Religion and its worthlessness; with special reference to Christianity Monday, Jun 21 2010 

I would like to take some time to share with you some thoughts on this topic, and I’d like to preface this carefully.

The inherent value of religion lies in its veracity. Quite simply without any hint of veracity, the stories and exhortations of religion are reduced to the same position as any other literary construction or myth with the same sort of value for wisdom and knowledge. Thus, when we speak of the exodus and the other stories of the Bible one must either recognize that they have [a] a direct truth value and therefore an empirical, didactic value in and of themselves that sets them apart from other literary constructs without such veracity, or [b] a value of wisdom unrelated to its value of truth, which reduces such wisdom to the forms that we may derive from the Iliad, the Aeneid, Beowulf, and other integral, formative works of literature that so beautifully and perceptively express the human condition.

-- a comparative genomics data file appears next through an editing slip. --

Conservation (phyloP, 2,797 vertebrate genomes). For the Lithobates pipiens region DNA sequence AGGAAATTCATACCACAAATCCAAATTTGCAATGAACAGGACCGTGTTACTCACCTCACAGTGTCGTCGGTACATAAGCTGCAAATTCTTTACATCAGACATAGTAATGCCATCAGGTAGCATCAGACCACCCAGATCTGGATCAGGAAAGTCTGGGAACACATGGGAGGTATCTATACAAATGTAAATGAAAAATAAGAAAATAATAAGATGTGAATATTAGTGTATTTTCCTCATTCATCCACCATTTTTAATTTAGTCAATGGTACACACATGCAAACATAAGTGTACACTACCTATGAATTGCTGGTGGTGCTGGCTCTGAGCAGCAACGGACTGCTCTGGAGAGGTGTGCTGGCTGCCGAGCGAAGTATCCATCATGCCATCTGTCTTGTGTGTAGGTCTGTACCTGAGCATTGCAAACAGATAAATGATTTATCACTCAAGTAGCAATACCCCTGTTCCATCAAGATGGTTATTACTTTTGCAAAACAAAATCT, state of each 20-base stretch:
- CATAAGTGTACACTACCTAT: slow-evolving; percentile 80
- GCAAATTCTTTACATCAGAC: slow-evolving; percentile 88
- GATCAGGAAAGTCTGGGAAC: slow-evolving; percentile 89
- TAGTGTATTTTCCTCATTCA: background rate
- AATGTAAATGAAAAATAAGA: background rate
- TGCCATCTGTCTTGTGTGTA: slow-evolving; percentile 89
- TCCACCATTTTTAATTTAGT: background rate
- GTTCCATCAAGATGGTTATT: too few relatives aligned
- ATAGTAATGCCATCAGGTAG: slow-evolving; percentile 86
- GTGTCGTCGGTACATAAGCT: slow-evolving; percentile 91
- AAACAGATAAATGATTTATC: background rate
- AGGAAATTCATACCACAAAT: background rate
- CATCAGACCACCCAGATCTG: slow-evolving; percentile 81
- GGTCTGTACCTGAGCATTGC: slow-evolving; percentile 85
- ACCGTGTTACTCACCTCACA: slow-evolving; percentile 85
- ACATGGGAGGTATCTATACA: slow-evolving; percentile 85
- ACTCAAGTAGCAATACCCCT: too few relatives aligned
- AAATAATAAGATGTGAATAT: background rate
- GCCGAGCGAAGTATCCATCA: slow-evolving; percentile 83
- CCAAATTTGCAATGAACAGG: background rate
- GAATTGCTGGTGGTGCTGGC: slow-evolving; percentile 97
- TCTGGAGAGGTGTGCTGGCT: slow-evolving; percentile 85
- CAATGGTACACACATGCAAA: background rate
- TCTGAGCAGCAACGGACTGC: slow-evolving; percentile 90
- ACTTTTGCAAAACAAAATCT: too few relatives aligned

Thus, we may discuss the veracity of religion, from its higher claims to its basic historical accuracy, and ultimately this is what defines us and our position, for it is the position of any honest human being to embrace what he views to be the truth, irrespective of its value as regards hope and any arbitrary ideal of ‘goodness’.

However what I would like to present to you at this point is what I view to be the relative worthlessness of religion outside of its claims of veracity. That is, if I may, to discuss religion (and specifically Christianity) on its own terms, and to interrogate its inherent value outside claims of truth and constructed realities. I find that, outside of the mere question of veracity that surrounds the Bible, it carries, if it is true in its entirety, many highly disagreeable implications, and here are some of them as I see them.

If you can I’d ask you to forgive the concentration on Christianity as well as the length of this opening post, the former seems more relevant to this forum of discussion and the latter is unavoidable. In all of this I work, as well, with the assumptions that, in such an issue, God is omnipotent, omnibenevolent and omniscient.

The Bible, in the Christian ethos, is predicated on the sinful nature of humanity. Humanity are created with a predisposition to sin, immorality and evil, and are thus deserving of eternal punishment, however by the grace of God, Christ was sacrificed in order to pay for our sins, and so anyone who accepts Christ as their Saviour may transcend the punishment that their sinful nature rightfully demands and proceed into heaven.